Data center power distribution cabinets are divided into medium voltage power distribution cabinets and low voltage power distribution cabinets. The medium voltage distribution cabinet is mainly of 10kV voltage level. It is connected to the upstream mains power supply and the downstream low voltage distribution cabinet. Low voltage distribution cabinets are mainly 400V voltage level, which further converts, distributes, controls, protects and monitors electrical energy.

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In addition to power distribution cabinets, in order to ensure normal power supply in emergencies, data centers are also equipped with a large number of UPS (uninterruptible power supplies) and even diesel generator sets.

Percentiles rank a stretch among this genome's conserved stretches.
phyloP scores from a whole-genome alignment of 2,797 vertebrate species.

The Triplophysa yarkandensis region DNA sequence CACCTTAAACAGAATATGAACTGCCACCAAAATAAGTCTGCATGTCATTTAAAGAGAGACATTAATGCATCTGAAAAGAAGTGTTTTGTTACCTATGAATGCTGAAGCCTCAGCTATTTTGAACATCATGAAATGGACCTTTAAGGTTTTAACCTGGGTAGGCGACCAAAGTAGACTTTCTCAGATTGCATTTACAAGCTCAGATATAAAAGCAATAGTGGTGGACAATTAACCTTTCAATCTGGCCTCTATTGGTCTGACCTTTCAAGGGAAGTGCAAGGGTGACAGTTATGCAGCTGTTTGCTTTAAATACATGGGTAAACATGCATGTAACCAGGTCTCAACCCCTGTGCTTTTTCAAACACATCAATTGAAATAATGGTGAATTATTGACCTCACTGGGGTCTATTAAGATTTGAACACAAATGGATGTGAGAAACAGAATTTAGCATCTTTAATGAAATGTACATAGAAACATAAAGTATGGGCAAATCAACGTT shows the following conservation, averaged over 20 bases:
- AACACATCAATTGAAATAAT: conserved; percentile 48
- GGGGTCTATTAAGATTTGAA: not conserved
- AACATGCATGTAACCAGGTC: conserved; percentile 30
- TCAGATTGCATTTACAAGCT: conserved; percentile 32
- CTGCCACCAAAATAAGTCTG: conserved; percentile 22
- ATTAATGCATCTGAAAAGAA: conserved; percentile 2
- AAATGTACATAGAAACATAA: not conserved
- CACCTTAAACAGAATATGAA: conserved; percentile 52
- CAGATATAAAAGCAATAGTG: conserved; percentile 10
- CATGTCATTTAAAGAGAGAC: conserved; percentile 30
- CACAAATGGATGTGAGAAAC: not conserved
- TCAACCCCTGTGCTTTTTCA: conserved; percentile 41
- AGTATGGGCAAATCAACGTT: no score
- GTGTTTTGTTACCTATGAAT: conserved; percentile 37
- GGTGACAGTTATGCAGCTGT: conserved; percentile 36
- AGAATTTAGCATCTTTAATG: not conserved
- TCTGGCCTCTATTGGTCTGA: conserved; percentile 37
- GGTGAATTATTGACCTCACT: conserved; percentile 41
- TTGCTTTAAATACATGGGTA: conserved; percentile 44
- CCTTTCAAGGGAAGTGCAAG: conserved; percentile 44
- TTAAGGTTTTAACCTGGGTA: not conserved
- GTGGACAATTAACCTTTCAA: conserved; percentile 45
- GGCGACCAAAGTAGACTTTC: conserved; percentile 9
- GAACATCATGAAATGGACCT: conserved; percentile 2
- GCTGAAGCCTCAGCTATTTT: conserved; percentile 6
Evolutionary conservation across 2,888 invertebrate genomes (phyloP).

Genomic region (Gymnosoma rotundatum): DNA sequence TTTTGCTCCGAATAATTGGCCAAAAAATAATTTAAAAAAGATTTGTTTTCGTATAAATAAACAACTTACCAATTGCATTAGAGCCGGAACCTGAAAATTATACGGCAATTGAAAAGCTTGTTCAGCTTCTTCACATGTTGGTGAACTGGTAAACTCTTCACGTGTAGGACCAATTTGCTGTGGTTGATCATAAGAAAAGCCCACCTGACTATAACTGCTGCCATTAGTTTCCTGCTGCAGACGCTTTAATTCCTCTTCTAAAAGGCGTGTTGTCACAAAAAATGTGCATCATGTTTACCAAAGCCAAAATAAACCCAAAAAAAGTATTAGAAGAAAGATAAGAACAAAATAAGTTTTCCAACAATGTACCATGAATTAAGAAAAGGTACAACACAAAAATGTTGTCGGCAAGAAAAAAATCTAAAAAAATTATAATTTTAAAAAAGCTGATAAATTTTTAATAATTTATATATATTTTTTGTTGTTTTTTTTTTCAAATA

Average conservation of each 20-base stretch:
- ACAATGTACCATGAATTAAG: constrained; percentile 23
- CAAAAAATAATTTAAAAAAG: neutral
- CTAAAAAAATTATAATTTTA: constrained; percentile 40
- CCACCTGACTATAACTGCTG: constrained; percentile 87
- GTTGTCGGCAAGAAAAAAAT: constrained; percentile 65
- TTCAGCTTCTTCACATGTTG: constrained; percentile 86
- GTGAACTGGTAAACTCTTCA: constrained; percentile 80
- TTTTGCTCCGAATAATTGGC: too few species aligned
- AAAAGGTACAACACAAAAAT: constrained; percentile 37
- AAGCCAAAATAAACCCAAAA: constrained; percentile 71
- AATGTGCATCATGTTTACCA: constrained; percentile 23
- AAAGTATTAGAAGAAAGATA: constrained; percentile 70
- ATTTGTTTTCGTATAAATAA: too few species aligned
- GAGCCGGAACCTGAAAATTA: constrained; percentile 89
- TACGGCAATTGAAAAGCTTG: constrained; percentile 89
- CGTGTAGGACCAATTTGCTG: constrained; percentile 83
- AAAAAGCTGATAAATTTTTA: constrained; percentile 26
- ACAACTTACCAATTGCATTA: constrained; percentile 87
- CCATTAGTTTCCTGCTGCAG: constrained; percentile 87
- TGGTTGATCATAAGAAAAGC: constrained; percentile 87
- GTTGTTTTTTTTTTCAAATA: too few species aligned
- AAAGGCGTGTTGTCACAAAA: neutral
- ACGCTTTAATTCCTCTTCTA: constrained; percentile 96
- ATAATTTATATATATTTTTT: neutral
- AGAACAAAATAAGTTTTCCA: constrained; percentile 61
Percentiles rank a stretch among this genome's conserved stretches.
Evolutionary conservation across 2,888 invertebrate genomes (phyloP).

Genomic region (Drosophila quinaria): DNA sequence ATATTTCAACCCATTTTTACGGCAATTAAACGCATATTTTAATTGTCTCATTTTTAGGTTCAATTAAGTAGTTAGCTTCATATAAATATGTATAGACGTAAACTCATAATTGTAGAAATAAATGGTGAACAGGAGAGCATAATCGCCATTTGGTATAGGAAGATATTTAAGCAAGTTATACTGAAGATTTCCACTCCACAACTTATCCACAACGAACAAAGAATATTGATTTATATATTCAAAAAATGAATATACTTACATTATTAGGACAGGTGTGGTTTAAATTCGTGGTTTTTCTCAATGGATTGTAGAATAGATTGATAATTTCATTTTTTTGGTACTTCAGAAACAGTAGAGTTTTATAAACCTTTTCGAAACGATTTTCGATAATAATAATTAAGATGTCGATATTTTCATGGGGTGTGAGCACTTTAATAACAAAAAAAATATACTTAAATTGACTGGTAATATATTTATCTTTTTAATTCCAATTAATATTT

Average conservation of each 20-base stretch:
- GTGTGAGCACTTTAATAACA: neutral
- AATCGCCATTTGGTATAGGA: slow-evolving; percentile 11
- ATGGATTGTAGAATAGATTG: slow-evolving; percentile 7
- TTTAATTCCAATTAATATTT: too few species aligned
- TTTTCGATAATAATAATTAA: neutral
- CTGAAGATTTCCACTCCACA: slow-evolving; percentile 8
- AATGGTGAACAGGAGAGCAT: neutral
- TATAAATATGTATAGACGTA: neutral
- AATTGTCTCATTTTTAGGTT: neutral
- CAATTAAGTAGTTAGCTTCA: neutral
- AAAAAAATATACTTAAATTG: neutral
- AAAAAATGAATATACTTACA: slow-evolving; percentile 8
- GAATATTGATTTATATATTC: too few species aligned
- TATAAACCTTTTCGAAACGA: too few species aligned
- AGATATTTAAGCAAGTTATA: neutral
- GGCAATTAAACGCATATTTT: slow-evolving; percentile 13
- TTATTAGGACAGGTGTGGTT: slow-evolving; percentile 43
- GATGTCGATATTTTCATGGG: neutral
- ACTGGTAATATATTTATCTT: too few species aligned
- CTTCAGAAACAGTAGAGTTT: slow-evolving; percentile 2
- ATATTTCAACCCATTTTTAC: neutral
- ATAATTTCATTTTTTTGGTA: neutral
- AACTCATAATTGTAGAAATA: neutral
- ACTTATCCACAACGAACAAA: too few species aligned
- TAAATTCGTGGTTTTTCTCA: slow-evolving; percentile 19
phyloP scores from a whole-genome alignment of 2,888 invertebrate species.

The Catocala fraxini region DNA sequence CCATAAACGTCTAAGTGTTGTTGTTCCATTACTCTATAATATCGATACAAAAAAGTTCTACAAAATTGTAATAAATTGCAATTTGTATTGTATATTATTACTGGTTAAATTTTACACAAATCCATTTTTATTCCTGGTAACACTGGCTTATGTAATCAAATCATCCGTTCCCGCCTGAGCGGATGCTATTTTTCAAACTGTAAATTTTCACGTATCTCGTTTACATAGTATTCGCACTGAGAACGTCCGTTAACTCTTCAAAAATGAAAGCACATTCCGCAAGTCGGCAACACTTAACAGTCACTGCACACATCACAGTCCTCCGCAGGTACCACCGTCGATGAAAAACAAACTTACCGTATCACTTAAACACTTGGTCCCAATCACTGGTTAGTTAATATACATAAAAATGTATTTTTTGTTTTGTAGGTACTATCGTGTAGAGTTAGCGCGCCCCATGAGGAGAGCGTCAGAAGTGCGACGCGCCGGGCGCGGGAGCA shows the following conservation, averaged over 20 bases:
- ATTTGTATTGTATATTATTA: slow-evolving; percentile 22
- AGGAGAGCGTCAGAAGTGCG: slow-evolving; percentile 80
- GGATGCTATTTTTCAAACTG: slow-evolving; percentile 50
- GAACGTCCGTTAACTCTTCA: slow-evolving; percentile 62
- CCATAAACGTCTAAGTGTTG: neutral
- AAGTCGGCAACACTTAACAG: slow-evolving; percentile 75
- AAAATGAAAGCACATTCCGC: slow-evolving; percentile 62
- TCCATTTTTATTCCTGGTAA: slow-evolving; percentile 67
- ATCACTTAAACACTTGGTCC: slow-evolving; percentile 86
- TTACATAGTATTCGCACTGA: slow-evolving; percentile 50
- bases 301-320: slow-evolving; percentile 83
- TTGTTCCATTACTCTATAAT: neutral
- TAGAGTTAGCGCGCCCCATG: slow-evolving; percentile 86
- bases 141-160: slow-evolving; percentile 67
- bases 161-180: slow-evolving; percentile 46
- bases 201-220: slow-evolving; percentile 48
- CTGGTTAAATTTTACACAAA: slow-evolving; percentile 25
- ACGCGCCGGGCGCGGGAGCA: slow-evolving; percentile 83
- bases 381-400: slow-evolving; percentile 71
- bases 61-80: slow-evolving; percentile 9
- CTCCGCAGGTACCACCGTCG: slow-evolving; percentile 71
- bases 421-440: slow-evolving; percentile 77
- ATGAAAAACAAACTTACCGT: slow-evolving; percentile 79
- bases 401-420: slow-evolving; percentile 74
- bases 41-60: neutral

“UPS+mains power” is a traditional power supply solution. Nowadays, the most popular solution is the “HVDC+mains power” solution.

HVDC is high voltage direct current, high voltage direct current transmission. The difference between it and UPS involves a more complex knowledge of strong electricity. In short, “HVDC+mains power” is more reliable and safer, and the power supply efficiency is stronger than “UPS+mains power”. It is the mainstream development trend of uninterruptible power supplies.

Let’s talk briefly – 48V and 220V.

IT equipment such as servers typically use 220V AC, while core network, wireless, and other communications equipment mostly use -48V DC.

The main power supply is usually AC. Data centers generally provide both -48V DC and 220V AC (through AC-DC conversion and DC-AC inverter conversion).